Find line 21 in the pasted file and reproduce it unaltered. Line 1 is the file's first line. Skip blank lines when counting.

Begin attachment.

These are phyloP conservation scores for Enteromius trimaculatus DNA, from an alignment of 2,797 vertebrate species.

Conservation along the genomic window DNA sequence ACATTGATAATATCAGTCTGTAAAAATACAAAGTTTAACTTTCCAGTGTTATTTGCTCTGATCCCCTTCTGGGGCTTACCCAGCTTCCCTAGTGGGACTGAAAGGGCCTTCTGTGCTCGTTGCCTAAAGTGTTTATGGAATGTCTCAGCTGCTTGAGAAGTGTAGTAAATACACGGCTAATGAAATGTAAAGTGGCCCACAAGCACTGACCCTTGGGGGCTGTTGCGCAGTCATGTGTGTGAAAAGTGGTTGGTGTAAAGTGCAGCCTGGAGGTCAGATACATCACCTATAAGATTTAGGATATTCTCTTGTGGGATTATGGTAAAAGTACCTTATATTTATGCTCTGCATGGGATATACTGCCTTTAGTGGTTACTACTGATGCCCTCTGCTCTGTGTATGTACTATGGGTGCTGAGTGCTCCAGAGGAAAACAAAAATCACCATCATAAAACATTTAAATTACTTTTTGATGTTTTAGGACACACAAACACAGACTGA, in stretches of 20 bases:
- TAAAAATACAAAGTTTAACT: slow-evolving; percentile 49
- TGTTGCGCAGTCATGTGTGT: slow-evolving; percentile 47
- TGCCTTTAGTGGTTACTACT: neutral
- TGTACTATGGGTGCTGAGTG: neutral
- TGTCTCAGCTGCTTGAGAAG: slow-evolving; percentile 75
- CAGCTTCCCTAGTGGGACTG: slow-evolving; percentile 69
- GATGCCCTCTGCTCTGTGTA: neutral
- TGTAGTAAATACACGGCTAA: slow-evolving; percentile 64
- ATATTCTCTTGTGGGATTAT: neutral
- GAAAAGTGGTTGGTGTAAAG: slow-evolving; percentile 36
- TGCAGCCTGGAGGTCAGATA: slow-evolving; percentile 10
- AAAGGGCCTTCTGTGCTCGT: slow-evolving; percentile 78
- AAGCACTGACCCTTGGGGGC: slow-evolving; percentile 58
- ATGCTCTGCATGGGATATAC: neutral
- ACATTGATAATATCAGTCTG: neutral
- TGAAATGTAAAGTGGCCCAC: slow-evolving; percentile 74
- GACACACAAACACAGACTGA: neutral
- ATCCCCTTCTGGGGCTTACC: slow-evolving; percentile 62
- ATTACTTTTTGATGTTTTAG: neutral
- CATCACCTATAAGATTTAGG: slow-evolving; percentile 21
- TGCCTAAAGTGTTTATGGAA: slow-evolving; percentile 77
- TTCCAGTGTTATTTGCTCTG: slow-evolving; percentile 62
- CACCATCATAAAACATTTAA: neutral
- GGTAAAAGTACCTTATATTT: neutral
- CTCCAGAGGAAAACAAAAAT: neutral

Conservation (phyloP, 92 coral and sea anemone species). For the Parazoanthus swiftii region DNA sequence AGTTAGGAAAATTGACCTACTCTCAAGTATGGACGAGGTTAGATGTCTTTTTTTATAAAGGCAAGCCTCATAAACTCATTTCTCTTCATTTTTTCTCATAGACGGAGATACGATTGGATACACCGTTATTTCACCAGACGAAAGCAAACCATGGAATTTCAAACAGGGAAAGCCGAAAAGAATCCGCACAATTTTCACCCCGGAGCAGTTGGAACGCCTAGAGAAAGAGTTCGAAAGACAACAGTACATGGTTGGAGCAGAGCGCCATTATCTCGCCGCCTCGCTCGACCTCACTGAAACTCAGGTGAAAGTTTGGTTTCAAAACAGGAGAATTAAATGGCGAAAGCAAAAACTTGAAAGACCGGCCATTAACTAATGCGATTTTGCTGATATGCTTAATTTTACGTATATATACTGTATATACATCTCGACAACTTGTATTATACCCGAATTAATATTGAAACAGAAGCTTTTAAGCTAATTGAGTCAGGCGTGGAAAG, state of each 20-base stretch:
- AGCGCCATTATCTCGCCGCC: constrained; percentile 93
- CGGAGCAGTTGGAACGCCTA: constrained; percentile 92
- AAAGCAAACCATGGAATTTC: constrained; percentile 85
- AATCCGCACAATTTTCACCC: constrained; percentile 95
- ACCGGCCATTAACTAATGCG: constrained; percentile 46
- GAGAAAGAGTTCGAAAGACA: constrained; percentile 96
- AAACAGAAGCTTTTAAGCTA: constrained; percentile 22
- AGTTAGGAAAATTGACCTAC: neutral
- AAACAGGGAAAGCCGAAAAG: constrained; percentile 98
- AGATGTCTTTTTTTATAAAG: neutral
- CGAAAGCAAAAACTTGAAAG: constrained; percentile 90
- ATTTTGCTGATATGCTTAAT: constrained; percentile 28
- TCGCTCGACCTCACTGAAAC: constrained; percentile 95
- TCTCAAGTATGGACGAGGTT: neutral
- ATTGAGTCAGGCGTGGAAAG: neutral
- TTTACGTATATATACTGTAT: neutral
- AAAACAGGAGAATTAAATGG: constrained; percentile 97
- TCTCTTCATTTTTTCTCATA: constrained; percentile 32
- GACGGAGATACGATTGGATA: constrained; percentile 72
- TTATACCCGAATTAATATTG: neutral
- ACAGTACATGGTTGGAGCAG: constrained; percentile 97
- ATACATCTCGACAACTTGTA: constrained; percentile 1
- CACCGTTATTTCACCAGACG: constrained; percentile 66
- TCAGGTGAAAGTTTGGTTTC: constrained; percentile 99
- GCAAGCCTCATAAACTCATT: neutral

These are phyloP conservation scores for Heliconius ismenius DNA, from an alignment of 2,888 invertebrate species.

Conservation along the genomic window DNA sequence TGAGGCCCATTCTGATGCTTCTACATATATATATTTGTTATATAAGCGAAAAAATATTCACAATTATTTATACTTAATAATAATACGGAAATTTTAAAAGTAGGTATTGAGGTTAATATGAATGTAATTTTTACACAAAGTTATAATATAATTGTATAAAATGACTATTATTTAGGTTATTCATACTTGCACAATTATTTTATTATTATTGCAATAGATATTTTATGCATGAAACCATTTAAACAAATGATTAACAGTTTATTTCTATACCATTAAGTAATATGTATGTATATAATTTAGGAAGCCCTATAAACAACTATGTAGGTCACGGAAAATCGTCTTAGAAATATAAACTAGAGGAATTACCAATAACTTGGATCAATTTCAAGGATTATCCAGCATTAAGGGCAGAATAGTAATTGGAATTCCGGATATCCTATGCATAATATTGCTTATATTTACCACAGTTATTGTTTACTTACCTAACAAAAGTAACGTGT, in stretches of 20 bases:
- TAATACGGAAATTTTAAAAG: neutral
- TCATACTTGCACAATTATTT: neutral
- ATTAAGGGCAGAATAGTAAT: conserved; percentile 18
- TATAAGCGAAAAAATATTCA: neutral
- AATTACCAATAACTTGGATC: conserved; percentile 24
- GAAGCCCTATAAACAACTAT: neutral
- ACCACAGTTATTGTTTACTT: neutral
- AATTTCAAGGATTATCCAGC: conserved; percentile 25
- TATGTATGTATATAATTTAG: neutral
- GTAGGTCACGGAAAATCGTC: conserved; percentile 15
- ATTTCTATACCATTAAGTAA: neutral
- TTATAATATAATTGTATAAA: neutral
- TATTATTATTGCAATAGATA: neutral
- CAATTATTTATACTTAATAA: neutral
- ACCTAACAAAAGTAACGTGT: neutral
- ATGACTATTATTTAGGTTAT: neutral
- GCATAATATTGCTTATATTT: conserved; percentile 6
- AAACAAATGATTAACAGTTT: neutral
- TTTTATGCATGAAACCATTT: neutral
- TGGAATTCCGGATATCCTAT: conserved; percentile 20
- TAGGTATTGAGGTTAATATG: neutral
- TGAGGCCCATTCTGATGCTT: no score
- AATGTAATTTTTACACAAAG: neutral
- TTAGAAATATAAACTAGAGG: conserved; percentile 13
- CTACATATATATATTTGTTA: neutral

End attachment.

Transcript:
- ATTACTTTTTGATGTTTTAG: neutral